Kristen Stewart plays Princess Diana in “Spencer.” Credit: Claire Mathon / STX Films
Kristen Stewart as Diana seems poised for a long and possibly fruitful awards season, but doing her performance justice required the careful attention of Claire Mathon, one of the most popular cinematographers working right now.
Larrain approached the French cinematographer after seeing her César Award-winning work on “Portrait of a Lady on Fire,” Mathon told CNN. In his initial talks on “Spencer,” Mathon said the director was interested in “something much bigger and (more) timeless” than Christmas with royalty: an exploration of what lies behind life-changing decisions.
“She said from the beginning, it is a fairy tale (backwards). It is a princess who makes the decision not to be a princess anymore,” she explained. “It’s more of a deconstruction and less of a story.”
Up close and personal
Visually, Larrain was inspired by Kubrick, Mathon said. She and Larrain watched William Thackeray’s adaptation of Kubrick’s “Barry Lyndon” and a sequence from “A Clockwork Orange” in preparation for “Spencer,” and also studied vintage photographs. But the film would not be tied to the story or the biographical convention.
Larrain’s staging “is very far from naturalism,” Mathon said. “It’s a very choreographed movie, I think, where music is important. It’s a movie where we move a lot (and) feel a lot.”
Mathon, Stewart and Larrain on set. Credit: Frederic Batier / STX
Working with 16mm film, Mathon’s camera engages in an elaborate dance with Stewart, capturing her every gesture, but also the world as Diana sees it, beset by demons (both flesh and fantasy) and few faces worthy of. confidence.
“It was Pablo’s idea, this very, very close proximity,” Mathon said. “It is more than intimacy, it is almost interiority.”
Some takes were impromptu, some were not, he said. The method leans towards the meta-theatrical, as the paparazzi stalked the real Diana, camera in hand.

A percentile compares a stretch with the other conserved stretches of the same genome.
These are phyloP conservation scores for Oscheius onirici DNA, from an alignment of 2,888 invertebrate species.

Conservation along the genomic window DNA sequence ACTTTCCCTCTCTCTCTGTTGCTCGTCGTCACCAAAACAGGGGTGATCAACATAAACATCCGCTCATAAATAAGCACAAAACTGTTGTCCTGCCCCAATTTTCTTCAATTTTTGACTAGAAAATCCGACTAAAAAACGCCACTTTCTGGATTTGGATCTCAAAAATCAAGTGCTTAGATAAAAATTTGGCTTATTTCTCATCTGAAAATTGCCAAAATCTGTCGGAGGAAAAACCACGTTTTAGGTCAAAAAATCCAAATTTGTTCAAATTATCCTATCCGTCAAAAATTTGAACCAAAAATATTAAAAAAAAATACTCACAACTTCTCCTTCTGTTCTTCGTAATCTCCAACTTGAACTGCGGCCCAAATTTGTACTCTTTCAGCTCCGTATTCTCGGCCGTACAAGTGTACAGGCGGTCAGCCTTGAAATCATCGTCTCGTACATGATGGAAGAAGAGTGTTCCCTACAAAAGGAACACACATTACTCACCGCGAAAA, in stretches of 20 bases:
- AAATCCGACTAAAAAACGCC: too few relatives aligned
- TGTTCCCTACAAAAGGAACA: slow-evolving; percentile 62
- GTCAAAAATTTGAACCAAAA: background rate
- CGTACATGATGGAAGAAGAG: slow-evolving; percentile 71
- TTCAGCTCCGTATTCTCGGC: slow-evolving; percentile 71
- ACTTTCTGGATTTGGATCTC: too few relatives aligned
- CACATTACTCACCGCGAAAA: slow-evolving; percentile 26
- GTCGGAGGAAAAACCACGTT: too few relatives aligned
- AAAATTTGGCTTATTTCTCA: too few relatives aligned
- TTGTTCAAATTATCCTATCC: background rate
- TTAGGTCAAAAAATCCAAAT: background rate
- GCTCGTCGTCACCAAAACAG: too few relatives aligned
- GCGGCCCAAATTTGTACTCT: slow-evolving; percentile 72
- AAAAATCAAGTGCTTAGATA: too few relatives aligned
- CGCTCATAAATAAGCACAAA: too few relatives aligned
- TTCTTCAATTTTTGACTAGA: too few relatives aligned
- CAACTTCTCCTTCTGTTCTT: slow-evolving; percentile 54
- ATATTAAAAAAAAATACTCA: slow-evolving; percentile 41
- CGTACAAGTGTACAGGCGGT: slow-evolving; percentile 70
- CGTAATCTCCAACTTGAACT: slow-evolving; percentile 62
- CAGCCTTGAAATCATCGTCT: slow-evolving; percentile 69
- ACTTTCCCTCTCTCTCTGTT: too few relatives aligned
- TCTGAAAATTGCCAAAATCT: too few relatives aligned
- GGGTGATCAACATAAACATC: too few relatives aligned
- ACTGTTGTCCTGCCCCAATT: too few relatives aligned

“I’ve never been so close to an actress with a camera. I was even scared to touch her,” Mathon said. “But I think her performance played with the camera … It’s one of the themes of the film: (Diana’s) relationship between hiding and locking herself in, while at the same time being in constant view, too much seen. reveals to itself (is) how it remains free. “
Diana faced the press in “Spencer”. Credit: NEON
As if to bring home the subjective perspective of the film, even when not in the foreground, Diana is still the center of attention. During a tense dinner, Mathon captures events with such a shallow depth of field that it renders Diana’s royals irrelevant. Instead, our eyes are drawn to Stewart’s aching face, the soup in front of him, and a pearl necklace (the same one given to Camilla, Diana suspects) that weighs like an anvil around her neck. Jonny Greenwood’s jazz-inspired score grinds against the stuffy room scoop, and the film’s claustrophobia turns into wild, exciting, and disturbing fantasy in equal measure.
Mathon said the scene was among his favorites. “The music came even before the scene,” he explained. “The idea of the progression of this scene really comes from this sumptuous candlelight dinner with an orchestra … little by little, it harmonizes and transforms, becomes dissonant.”
“We always run with (Diana), but the question is how to feel these looks; the tension of the (real) traditions. For me, visually (this) was a challenge.”
Dinner on Christmas Eve at “Spencer” by Pablo Larraín. Credit: NEON
Mathon had nothing but praise for Stewart (“both very beautiful but also quite amazing”), his director (“I had a lot of fun working with Pablo”) and also the movie version of the princess. “I really liked the fact that there are many facets (to her), that there is something very complex about this character,” he said.
“At the end of the day, being around (Diana) is sincere and ultimately very simple.”
“Spencer” opens in theaters on November 5.
Add to queue: the subjective lens
László Nemes’ heartbreaking film takes on the opposite touch to Montgomery’s, in the sense that the camera barely moves away from the protagonist’s face. Nemes’ first feature film, about a Hungarian Jew at Auschwitz forced to dispose of bodies and clean the camp’s gas chambers, is shot in a square ratio of the Academy, forcing the audience to focus on Saul (played by Géza Röhrig). Filmed close-up and often in strict focus, we process events through Saul’s reaction to them, shielded to some extent from visual horrors but not from their emotional impact.
Just as cinema can have a subjective view of events, so can film history. Helen O’Hara’s book does a fantastic job of undoing the erasure of film’s pioneering women, reclaiming the narrative on their behalf. Filled with revealing anecdotes from the days of Old Hollywood, O’Hara stands up for these women, marginalized by studies and history books, without whom we would not have cinema as we know it.